All in all, software simulated depth of field really doesn’t look natural at all. I can spot these photos a mile away as the intricacies of natural bokeh just aren’t there. You can especially see this in the edges of any simulated bokeh image… not just Huawei, I’m talking the Google Pixel 2 and iPhone X, as well. One reason it’s just not possible to get it right is because you need the light to come from behind the subject. Blurring a 2D image with an automatically generated selection is going to cause bleed in the edges between the focus point and background/foreground. That’s if you can get the depth selections right and none of these DOF simulation cameras do. The edges are always messy. Doing this right, requires much more work.

The “Wide aperture effects” are non-destructive in the Huawei camera app and photo gallery. When viewing a photo, you’ll see a little grey circle icon next to the ones that were shot with depth information. You can then go into the effect editing mode and use the slider to change the amount of blur that’s applied to the image.

What’s more is that you can also change the focus point! In the above, I chose the background as the focus point, and the foreground becomes blurry. Even from this photo of a photo, you can see the messy edges of this effect around the bottom of Rosy’s elbow. Still, it’s nice to see a “Refocus” capability return to smartphones since Nokia had this option in the old Windows Phone days.

Besides the prominent, portrait and bokeh simulation modes at the top of the viewfinder, if you swipe the viewfinder to the right, you’ll get a whole page full of other modes and effects. You can switch to the Pro Photo mode with all the good old manual photography controls. You’ve got an HDR mode, Panorama, Light painting, Time-lapse, slow motion, and even a bunch of filters. Swiping to the left gives you all of the regular camera configuration settings such as resolution, grid overlay, shutter sound mute, touch to capture, object tracking, etc.

In the above gallery, you can see some full resolution sample photos taken with the rear camera. It’s fairly obvious which ones have the fake bokeh blurring effect. Edges are kind of messy even with very basic rectangular shapes like the Pocketnow mug seen in the first sample. In the second sample, whole swaths of telephone pole wires and trees just got erased. In the last sample, you can see that the subject and background are fairly far away and very close to being in the same focal plane, yet the fake wide aperture filter blurs the background much more than what would be physically possible with an actual wide aperture lens.

The front facing camera is pretty competitive with other much more expensive smartphones, too. Of course, its image quality isn’t as great as the rear-facing camera and there’s going to be a lot of water-color smattered noise reduction effects, but for simple social network sharing, that’s probably ok. Yes, there’s a fake bokeh filter here as well. See below gallery for a few samples.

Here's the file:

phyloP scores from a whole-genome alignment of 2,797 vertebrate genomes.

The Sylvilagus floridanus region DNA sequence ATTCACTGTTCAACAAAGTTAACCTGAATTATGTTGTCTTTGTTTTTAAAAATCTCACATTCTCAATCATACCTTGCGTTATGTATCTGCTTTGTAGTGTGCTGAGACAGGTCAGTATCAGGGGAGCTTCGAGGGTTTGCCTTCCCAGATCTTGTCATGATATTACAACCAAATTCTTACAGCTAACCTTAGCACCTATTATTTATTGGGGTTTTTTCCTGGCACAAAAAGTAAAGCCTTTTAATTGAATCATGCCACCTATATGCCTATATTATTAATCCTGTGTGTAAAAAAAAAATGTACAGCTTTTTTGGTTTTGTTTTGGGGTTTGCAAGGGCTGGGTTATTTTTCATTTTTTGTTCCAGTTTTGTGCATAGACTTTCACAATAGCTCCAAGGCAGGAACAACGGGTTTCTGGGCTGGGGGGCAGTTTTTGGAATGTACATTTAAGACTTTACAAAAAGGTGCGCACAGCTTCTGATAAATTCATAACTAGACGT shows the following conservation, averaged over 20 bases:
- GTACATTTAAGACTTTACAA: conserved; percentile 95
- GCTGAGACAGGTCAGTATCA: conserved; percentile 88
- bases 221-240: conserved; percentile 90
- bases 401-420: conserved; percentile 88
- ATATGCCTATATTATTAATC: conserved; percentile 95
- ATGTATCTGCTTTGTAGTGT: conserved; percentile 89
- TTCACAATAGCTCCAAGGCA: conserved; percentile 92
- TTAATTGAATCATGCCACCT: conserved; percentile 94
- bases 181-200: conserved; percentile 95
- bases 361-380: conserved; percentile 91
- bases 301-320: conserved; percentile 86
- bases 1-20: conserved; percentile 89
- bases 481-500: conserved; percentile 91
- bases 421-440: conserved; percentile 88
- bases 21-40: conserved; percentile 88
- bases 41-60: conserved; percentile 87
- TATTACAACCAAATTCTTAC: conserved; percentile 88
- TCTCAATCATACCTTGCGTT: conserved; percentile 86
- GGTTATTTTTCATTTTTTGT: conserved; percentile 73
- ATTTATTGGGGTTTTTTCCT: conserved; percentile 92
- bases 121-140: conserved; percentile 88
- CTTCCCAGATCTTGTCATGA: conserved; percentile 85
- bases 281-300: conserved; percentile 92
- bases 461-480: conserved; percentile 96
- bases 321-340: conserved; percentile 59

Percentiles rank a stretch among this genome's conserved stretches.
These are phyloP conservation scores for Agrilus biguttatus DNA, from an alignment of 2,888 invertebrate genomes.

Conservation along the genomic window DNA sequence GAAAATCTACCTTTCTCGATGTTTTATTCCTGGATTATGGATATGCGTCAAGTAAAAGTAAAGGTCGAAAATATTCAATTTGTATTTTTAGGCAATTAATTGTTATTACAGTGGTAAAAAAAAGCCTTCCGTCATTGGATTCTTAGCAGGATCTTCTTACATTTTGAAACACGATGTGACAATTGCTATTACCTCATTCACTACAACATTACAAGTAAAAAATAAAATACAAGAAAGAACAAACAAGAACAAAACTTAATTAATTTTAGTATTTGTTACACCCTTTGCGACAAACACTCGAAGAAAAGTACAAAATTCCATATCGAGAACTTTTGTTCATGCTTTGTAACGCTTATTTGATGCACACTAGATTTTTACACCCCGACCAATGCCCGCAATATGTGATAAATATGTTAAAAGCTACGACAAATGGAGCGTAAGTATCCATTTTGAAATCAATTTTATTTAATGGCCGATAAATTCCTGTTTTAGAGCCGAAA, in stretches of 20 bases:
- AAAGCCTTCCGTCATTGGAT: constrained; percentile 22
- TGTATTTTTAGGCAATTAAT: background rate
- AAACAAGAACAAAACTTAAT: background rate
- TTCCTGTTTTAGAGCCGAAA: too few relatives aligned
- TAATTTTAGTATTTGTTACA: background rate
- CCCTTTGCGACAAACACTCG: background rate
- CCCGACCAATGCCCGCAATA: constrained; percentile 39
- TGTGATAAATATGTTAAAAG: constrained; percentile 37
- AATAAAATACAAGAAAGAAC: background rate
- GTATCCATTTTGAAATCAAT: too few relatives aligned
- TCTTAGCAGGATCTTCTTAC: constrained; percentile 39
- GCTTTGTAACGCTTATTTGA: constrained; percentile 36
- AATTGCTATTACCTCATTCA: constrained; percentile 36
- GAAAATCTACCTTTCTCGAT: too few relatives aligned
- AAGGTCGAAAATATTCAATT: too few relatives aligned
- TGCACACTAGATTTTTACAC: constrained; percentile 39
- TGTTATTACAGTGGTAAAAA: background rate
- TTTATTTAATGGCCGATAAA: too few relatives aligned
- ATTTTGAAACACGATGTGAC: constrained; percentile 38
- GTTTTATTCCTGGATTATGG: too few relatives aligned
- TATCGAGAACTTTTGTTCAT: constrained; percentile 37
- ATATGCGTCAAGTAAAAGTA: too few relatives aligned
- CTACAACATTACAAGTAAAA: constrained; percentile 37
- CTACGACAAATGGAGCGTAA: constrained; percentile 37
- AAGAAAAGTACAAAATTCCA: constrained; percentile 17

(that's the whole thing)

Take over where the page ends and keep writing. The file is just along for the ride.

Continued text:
Overall, the camera is totally acceptable with the possible exception of the camera software’s instability. I’ve encountered hangs, crashes, or extremely slow starts with Huawei’s camera app on the Honor 7X. Maybe this is due to all of the features that were packed into the camera software, or maybe it just needs some fine tuning and an update or two. Honestly, the Open Camera app seems to be a little more reliable, and that has the added advantage of supporting RAW DNG output, but without the special blur filters or other effects. Although, something seems to be saving the color channel information incorrectly in the RAW DNG files as everything that’s supposed to be red is purple or everything that’s supposed to be yellow is blue. So that’s troublesome.


The battery life on the Honor 7X is pretty excellent. You can easily go for more than one day in the normal mode with all of your notifications turned on. The 16nm Kirin 659 chipset seems to be very power efficient, and the 3340 mAh battery is a good amount of power. Huawei’s EMUI 5.1 has some very extensive power management features too. The battery control panel in the settings allows you to clean up lock screen apps, optimize app power usage, switch to a low resolution power saving mode for the screen, enable a power saving mode that limits background app activity, and even enable an “Ultra power saving mode” that limits you to 6 apps of your choosing and extends battery life significantly. I kept it in Ultra power saving mode all day and the battery level was still in the high 90s. Of course, I was only doing email, calendar, maps, and some light web browsing, but the option to extend battery life so considerably is really nice to have. For our Honor 7X review, we’ve used the device for more than a week.

Honor 7X Review Conclusion

At $200, the Huawei Honor 7X is a beautiful phone! Above you can see it next to some other fairly well-received smartphones in the same $200 price range; the Moto G5 Plus and Nokia 6. Both of those phones seem far more basic and even clunky looking next to the Honor 7X. The Huawei Honor 7X gives you a lot of bang for you buck. The large screen with very thin bezels along with the thin aluminum body make it look and feel like a much more expensive phone.

Some may criticize the Honor 7X for its lack of USB-C charging port, but who cares? It’s just a charging/data port. You’re not going to be plugging in external monitors or eGPU hardware here. Yes, there are plenty of things that could be better, but you’re going to have to pay more for those things. The Honor 7X is a nice balance between budget friendly pricing and modern high-end style features.

Guest appearance by Rosy R.